A. tumefaciens containing the binary vector ORF54 were used to co-cultivate at least 1,000 immature rice (Oryza sativa) cv. Nipponbare embryos. Immature seeds from rice were washed in sterile water and then surface sterilized with sodium hypochlorite containing 1.25% active chlorine with 10 μL Tween® 20 for 20 minutes. After sterilization, the seeds were washed several times with sterile water and blotted dry on sterile filter paper (3M). The seeds were de-husked manually using sterile pair of forceps and the embryo dissected out with sterile knife. The isolated embryos were immersed in Agrobacterium suspension for 30 minutes with continuous shaking at 100 rpm in a 10 mL culture tube. The excess liquid was drained off and the embryos blotted on to sterile filter paper before placing them on to co-cultivation medium containing MS medium (Murashige and Skoog, 1964) supplemented with 3% sucrose, 1% glucose, 2 mg/L 2,4-D, 0.1 mg/L BA, 400 μM acetosyringone, pH 5.2 for 4 days in dark. After co-cultivation, the calli forming embryos were sub-cultured once every two weeks on selection medium consisting of MS medium supplemented with 3% sucrose, 1% glucose, 2 mg/L 2,4-D (2,4-dichlorophenoxy acetic acid), 0.1 mg/L BA (benzyl adenine) and containing 50 mg/L hygromycin and 300 mg/L Timentin™ (ticarcillin+clavulanic acid) till at-least 30 healthy calli showing green spots indicative of healthy shoot emergence was achieved. Calli containing the green spots were transferred to selection medium lacking 2,4-D to regenerate a minimum of 10 transformed plants. Regenerated plants were rooted and then transplanted to six inch pots containing soil and plants grown in greenhouse. DNA gel-blot analysis was carried out (FIG. 5) by digesting genomic DNA from transgenic plants with HindIII and probing with a fragment of ORF54 coding sequence to determine gene copy number and to identify five independent transformation events. T1 seeds were harvested from the transformed plants (T0).

T1 Plant Phenotyping

Thirty seeds from Southern positive T0 plants were sown in individual cups containing cocopeat and twenty healthy plants out of them were transplanted in the green house. These plants were arranged using a CRD using the random numbers from a random table.

T1 plant phenotyping was carried out in two separate experiments. The first experiment involved progeny lines from T0 events 1129503 and 123602 and Nipponbare (a wild-type control), and the second experiment involved progeny lines from T0 events 1164906, 1164914 and 1164922 and Nipponbare (a wild-type control.)

Phenotypic Analysis of T1 Lines

Plants height and tiller numbers were measured once every week post-transplanting until seed set was achieved. FIGS. 5a, b, c, d and e depict the growth parameters observed for these plants in two separate experiments. Transgenic ORF54 plants (T1) do not appear to be too different from the wildtype control (Nipponbare) in terms of plant height (FIGS. 5a and d). However tillering capacity of ORF54 plants (T1) appear to be higher than in the wild-type control (Nipponbare) (FIGS. 5b and e). A closer analysis revealed that 12.5% of the ORF54 T1 plants had out-performed the best tillering wild-type control plant (FIG. 5c) with tiller numbers more than doubling. As a result, the biomass as measured by dry matter production in ORF54 plants (T1) also increased (FIG. 6a). On an average, the increase in biomass amounts to roughly 66% as compared to the wild-type control (Nipponbare). Once again 12.5% of the ORF54 T1 plant population was seen to produce more dry matter than the highest dry matter yielding wild-type control (Nipponbare) (FIG. 6b). In conclusion down-regulation of ORF54 gene expression, or that of variants of ORF54, in planta by anti-sense or similar technology leads to an increase plant biomass.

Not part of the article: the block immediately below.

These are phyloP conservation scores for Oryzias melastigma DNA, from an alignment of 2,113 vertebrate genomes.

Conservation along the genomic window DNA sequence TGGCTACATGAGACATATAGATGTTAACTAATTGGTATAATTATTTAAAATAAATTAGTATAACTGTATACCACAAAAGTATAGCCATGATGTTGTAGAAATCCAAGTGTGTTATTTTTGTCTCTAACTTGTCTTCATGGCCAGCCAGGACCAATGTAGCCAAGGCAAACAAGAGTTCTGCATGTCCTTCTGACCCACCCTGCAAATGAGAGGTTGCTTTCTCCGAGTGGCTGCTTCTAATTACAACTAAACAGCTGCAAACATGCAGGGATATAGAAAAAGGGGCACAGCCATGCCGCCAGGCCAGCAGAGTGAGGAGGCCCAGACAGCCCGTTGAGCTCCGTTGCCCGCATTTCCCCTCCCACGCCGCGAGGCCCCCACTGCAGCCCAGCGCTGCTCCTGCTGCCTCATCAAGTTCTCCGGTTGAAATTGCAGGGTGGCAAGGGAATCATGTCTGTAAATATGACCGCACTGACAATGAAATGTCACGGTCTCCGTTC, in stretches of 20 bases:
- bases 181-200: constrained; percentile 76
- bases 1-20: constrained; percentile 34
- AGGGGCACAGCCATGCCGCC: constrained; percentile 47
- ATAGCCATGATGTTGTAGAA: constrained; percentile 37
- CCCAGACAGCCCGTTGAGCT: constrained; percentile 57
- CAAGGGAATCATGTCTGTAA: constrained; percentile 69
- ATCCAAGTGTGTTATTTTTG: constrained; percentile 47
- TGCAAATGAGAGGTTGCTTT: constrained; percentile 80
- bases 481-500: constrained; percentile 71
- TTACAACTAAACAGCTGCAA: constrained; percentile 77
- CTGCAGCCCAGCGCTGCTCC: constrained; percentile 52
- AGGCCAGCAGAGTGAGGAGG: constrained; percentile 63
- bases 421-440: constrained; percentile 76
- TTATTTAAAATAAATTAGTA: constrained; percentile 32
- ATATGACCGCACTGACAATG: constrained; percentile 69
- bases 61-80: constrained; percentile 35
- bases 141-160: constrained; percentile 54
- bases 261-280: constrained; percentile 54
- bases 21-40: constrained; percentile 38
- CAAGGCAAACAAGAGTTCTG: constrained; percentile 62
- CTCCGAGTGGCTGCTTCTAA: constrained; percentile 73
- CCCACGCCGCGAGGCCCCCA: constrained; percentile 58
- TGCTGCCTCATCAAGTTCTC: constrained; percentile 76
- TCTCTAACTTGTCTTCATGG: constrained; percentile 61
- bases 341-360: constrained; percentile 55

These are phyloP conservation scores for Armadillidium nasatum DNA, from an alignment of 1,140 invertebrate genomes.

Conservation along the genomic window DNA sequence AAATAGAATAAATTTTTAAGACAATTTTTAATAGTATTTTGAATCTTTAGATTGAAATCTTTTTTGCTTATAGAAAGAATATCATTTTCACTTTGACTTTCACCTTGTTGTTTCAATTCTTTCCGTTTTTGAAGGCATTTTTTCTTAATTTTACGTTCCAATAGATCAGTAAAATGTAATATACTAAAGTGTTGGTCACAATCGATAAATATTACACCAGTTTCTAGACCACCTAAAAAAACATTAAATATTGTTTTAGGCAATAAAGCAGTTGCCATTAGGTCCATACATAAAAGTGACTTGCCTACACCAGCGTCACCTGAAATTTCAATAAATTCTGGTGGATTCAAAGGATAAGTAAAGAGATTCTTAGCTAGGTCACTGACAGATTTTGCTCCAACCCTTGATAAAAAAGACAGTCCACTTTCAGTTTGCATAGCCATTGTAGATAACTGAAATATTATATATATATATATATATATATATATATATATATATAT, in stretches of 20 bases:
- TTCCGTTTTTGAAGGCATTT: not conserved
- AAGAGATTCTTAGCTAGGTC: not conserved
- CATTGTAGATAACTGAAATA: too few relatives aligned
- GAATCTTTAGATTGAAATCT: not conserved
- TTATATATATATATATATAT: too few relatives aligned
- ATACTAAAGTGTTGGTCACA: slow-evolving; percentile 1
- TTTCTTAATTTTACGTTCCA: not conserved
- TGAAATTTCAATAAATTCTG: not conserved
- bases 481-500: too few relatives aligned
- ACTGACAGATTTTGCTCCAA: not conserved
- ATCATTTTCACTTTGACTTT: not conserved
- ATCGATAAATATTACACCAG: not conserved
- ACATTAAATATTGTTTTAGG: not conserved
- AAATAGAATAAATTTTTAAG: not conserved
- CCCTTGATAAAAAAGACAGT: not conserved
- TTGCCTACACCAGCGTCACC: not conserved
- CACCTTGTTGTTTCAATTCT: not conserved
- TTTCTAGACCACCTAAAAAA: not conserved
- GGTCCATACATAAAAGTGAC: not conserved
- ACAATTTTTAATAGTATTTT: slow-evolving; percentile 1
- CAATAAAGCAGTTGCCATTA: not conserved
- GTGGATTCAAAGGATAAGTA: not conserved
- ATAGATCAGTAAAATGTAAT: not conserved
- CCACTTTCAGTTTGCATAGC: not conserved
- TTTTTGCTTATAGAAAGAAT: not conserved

Plant Transformation—Ryegrass

Perennial ryegrass (Lolium perenne L. cv. Impact) was transformed essentially as described in Bajaj et. al. (Plant Cell Reports, 2006, 25: 651-659). Embryogenic callus derived from mersitematic regions of the tillers of selected ryegrass lines and Agrobacterium tumefaciens strain EHA101 carrying a modified binary vector (ORF54, FIG. 4) was used for transformation experiments. Embryogenic calli were immersed with overnight-grown Agrobacterium cultures for 30 minutes with continuous shaking. Calli resistant to hygromycin were selected after sub-culturing them on co-cultivation medium for 4 weeks. After selection, the resistant calli were sub-cultured on regeneration medium every 2 weeks until the plants regenerated. The regenerants that continued to grow after two or three rounds of selection proved to be stable transformants. Each regenerated plant was then multiplied on maintenance medium to produce clonal plantlets and subsequently rooted on MS medium without hormones. A rooted plant from each clone was transferred into contained glasshouse conditions while retaining a clonal counterpart in tissue culture as backup. Eighteen independent transgenic lines (1V1, 1V3, 1V5, 1V8, 1V10, 1V11, 1V20, 2V2, 2V4, 2V5, 2V7, 2V8, 2V9, 3V5, 3V7, 3V10, 3V11, 3V12) and their non-transgenic control plants (T40, T41 and T101, respectively) have been analyzed in a climate-controlled environmental laboratory, where they were assessed for biomass production under fully water condition.